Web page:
The Laursonian Institute

The Laursonian Institute

An exercise in thoroughness

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I keep on slipping, slipping, slipping…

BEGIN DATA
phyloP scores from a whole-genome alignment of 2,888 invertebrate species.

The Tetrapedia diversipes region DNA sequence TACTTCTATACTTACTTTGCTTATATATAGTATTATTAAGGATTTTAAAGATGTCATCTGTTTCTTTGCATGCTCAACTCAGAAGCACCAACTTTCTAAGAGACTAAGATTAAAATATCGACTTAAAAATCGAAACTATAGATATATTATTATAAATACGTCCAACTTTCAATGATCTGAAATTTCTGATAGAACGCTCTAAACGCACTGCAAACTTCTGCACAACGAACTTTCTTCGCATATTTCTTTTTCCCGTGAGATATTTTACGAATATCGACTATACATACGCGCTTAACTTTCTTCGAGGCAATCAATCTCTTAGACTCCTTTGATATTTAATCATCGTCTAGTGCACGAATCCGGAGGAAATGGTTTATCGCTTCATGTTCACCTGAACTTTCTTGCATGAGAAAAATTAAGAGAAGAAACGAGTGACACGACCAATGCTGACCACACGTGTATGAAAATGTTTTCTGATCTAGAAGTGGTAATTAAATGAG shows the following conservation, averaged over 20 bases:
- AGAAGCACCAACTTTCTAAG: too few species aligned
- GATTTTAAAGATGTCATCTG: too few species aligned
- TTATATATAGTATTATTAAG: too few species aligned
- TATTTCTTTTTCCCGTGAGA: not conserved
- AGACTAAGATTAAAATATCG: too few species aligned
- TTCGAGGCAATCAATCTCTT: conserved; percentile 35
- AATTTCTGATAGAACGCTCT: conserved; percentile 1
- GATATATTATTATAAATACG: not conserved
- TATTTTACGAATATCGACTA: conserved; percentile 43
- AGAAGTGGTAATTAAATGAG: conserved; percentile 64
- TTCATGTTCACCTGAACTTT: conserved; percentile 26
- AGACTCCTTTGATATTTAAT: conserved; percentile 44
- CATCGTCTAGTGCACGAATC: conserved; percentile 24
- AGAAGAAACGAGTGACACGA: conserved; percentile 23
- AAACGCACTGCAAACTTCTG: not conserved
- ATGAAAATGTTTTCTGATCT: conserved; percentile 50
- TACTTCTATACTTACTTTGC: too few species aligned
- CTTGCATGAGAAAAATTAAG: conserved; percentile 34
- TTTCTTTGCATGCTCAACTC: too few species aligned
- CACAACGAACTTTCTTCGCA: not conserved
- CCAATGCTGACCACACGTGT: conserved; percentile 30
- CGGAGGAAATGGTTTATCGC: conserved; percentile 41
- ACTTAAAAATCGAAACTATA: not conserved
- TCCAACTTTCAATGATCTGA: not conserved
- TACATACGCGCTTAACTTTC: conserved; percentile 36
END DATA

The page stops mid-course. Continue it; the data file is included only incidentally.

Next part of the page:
It seems around now, at the end of each quarter, this void opens up in my head. It’s a place I know I shouldn’t go, because I can’t be there and here at the same time. It’s full of thoughts: unorganized, murky, recursive thoughts. My papers live in here. I can dip my toe in, and pull out paragraphs like seaweed. But I can’t organize a paper, and think it at the same time. Today, I’m slipping in. I’ve organized, organized, organized… I’ve outlined, I’ve re-outlined, neatly stacked my books, prepared my topics, summarized my readings. This is as far as this line goes. From here, you must disembark, grab your paltry outlines, and step into the fog. If you’ve done a good enough job you’ll have stashed food in your pockets, water in your bag, and brought a map of the right city, in the right time. You gather this fog in your arms, package it, label it, store it, and arrange it. Three weeks pass, and you can’t remember why you were here, or why it seems like so much time has passed and there’s nothing to show for it. More weeks of silence, relative freedom, organized thought returns after a restorative period of languid disinterest. At the end of it all, someone gives you a grade: an A. The same grade you would have gotten regardless of the sequence of events that lead you here. Not because your paper earned it, but because your graduate school admission came with this clause: you’ll spend the next several years writing papers no one reads, compelled to do so by a sense of duty and a fear of the unknown, which will earn you in all circumstances the letter signifying your continued acceptability: an A.

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